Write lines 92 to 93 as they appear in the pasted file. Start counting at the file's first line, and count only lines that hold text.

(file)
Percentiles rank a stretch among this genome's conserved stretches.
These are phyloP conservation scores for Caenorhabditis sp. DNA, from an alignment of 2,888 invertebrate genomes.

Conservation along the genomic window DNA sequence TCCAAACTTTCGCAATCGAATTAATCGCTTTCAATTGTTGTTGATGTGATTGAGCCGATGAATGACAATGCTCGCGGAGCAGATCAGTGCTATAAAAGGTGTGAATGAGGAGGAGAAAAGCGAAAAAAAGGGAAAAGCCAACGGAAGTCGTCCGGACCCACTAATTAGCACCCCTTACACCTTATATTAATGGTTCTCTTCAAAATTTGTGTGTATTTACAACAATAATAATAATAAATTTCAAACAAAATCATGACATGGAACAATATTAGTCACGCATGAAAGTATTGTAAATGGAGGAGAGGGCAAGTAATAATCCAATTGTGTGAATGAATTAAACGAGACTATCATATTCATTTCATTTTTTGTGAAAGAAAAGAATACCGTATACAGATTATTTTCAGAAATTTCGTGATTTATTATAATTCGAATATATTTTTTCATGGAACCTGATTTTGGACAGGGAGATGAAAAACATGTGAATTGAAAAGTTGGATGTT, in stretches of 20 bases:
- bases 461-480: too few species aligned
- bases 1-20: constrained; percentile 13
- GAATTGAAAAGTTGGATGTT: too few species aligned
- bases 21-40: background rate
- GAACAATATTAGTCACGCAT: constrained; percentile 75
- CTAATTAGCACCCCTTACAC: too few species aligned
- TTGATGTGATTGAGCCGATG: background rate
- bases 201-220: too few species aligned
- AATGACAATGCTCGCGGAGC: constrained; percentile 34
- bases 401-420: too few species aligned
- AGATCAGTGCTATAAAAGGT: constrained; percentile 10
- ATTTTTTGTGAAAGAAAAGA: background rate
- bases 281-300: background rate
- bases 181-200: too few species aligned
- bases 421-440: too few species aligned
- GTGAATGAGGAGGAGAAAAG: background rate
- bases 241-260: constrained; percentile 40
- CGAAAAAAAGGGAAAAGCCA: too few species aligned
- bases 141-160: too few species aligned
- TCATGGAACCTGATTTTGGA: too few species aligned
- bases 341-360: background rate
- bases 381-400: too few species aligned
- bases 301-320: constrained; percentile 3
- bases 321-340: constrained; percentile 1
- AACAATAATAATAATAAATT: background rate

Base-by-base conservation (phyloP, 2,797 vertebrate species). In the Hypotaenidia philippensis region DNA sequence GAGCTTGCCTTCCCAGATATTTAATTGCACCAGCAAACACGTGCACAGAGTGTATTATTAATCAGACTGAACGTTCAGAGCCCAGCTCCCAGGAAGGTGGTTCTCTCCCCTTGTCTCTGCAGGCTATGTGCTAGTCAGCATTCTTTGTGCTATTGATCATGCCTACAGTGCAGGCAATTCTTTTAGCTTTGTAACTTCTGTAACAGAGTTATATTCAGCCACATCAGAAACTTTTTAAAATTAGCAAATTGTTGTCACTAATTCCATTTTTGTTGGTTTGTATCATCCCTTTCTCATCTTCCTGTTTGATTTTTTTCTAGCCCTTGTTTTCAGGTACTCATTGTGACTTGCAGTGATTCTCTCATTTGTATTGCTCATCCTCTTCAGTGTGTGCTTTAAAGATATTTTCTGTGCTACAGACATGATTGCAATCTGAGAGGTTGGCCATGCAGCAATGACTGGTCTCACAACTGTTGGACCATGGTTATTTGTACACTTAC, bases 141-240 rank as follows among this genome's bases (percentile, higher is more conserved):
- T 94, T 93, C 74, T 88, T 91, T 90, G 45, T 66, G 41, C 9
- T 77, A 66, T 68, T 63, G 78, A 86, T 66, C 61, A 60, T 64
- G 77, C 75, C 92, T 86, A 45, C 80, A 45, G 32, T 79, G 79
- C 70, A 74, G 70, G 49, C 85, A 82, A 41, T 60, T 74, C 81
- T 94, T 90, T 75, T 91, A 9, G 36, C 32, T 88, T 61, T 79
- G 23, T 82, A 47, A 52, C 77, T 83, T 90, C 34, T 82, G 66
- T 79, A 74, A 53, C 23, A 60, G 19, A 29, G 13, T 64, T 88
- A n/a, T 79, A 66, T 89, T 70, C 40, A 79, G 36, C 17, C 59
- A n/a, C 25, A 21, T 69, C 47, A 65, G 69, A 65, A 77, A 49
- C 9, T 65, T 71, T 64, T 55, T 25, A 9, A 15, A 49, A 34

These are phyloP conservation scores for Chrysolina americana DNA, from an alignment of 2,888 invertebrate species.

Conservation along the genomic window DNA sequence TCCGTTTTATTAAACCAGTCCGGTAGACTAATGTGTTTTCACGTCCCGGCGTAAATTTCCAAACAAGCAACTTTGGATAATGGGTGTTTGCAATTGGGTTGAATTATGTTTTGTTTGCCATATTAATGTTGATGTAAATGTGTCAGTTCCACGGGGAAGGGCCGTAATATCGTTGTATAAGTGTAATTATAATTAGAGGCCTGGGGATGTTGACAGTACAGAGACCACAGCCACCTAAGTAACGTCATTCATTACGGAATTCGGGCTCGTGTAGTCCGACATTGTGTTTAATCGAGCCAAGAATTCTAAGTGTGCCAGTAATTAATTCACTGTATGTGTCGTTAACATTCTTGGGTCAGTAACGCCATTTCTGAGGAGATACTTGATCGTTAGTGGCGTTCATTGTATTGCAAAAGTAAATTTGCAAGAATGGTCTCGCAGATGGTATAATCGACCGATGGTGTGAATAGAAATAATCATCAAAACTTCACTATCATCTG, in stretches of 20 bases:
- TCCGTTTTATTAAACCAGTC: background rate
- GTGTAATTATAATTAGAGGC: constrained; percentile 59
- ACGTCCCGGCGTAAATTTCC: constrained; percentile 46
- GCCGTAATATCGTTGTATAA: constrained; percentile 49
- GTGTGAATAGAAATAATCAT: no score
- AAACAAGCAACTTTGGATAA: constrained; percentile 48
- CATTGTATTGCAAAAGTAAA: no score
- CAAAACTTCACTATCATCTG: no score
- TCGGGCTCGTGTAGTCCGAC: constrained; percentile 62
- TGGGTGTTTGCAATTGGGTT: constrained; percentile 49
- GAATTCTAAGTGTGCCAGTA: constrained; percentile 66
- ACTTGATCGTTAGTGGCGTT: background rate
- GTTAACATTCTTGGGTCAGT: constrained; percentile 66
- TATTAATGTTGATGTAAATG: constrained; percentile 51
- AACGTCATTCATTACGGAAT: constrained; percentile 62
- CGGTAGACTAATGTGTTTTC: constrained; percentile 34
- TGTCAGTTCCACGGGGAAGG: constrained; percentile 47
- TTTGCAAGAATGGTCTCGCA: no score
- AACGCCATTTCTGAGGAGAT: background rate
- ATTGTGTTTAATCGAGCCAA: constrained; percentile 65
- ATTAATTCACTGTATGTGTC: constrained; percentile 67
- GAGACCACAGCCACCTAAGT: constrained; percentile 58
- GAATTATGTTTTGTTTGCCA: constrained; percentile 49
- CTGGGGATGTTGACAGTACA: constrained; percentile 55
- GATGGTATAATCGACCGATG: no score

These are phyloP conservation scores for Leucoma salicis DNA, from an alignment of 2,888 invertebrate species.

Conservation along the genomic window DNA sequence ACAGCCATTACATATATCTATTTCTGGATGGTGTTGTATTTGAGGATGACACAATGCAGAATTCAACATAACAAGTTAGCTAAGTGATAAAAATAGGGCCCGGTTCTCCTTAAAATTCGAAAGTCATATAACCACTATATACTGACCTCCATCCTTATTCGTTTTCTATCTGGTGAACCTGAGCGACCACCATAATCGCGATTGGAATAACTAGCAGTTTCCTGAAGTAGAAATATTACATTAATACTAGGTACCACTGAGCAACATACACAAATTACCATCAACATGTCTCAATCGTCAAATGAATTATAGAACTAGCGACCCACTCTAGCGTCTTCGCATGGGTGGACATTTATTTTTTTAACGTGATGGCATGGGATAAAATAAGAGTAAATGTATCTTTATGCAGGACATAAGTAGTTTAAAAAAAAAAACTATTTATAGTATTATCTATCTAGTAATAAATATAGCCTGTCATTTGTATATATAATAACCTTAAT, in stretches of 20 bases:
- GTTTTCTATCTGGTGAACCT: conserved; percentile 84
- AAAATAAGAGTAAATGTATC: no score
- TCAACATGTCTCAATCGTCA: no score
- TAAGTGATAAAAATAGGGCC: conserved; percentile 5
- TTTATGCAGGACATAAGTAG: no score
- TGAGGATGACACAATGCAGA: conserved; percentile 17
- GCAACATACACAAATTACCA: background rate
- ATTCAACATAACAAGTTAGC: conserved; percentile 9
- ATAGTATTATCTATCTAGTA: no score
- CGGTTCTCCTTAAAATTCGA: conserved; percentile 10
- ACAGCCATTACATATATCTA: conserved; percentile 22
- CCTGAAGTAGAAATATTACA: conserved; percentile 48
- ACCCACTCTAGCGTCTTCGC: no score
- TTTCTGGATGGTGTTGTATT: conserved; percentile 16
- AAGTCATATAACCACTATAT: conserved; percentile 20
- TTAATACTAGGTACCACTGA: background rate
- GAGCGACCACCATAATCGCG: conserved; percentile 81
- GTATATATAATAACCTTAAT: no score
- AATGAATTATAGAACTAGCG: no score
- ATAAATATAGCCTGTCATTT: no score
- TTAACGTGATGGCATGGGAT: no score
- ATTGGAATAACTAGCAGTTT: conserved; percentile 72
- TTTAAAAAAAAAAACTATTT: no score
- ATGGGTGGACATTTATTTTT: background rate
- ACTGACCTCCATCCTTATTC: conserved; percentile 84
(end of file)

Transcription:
- ATGGGTGGACATTTATTTTT: background rate
- ACTGACCTCCATCCTTATTC: conserved; percentile 84